India is currently experiencing degraded air quality, and future economic development will lead to challenges for air quality management. Scenarios of sectoral emissions of fine particulate matter and its precursors were developed and evaluated for 2015-2050, under specific pathways of diffusion of cleaner and more energy-efficient technologies. The impacts of individual source sectors on PM2.5 concentrations were assessed through systematic simulations of spatially and temporally resolved particulate matter concentrations, using the GEOS-Chem model, followed by population-weighted aggregation to national and state levels. We find that PM2.5 pollution is a pan-India problem, with a regional character, and is not limited to urban areas or megacities. Under present-day emissions, levels in most states exceeded the national PM2.5 annual standard (40 µg m-3). Sources related to human activities were responsible for the largest proportion of the present-day population exposure to PM2.5 in India. About 60 % of India's mean population-weighted PM2.5 concentrations come from anthropogenic source sectors, while the remainder are from "other" sources, windblown dust and extra-regional sources. Leading contributors are residential biomass combustion, power plant and industrial coal combustion and anthropogenic dust (including coal fly ash, fugitive road dust and waste burning). Transportation, brick production and distributed diesel were other contributors to PM2.5. Future evolution of emissions under regulations set at current levels and promulgated levels caused further deterioration of air quality in 2030 and 2050. Under an ambitious prospective policy scenario, promoting very large shifts away from traditional biomass technologies and coal-based electricity generation, significant reductions in PM2.5 levels are achievable in 2030 and 2050. Effective mitigation of future air pollution in India requires adoption of aggressive prospective regulation, currently not formulated, for a three-pronged switch away from (i) biomass-fuelled traditional technologies, (ii) industrial coal-burning and (iii) open burning of agricultural residue. Future air pollution is dominated by industrial process emissions, reflecting larger expansion in industrial, rather than residential energy demand. However, even under the most active reductions envisioned, the 2050 mean exposure, excluding any impact from windblown mineral dust, is estimated to be nearly 3 times higher than the WHO Air Quality Guideline.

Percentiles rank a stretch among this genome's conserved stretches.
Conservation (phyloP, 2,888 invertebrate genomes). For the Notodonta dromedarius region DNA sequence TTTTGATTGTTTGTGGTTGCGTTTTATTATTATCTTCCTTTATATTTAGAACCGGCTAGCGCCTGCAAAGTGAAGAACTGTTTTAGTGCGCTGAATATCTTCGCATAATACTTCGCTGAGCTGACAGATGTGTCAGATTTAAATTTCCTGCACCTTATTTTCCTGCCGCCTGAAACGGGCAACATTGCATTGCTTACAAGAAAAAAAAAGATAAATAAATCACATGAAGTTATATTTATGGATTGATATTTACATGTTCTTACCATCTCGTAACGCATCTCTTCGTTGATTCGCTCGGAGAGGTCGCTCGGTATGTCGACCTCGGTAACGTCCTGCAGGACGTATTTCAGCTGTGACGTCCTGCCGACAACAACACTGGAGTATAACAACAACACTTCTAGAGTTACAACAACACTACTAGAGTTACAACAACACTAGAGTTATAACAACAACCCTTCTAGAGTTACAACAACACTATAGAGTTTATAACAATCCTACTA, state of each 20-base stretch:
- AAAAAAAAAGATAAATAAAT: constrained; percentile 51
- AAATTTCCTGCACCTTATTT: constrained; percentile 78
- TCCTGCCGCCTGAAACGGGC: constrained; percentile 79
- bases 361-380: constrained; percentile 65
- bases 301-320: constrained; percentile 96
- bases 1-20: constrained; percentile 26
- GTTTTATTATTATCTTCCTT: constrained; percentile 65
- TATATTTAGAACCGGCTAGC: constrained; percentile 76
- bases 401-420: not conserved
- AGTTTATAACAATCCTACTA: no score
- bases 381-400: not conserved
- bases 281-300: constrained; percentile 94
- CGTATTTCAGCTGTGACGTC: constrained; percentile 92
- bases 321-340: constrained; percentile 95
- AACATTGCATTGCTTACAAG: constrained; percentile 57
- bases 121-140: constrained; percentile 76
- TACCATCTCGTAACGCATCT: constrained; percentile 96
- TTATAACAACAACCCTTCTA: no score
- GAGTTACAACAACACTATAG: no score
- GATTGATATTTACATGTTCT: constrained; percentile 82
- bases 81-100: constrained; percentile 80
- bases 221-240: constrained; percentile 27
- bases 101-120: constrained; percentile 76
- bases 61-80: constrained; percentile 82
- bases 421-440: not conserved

8.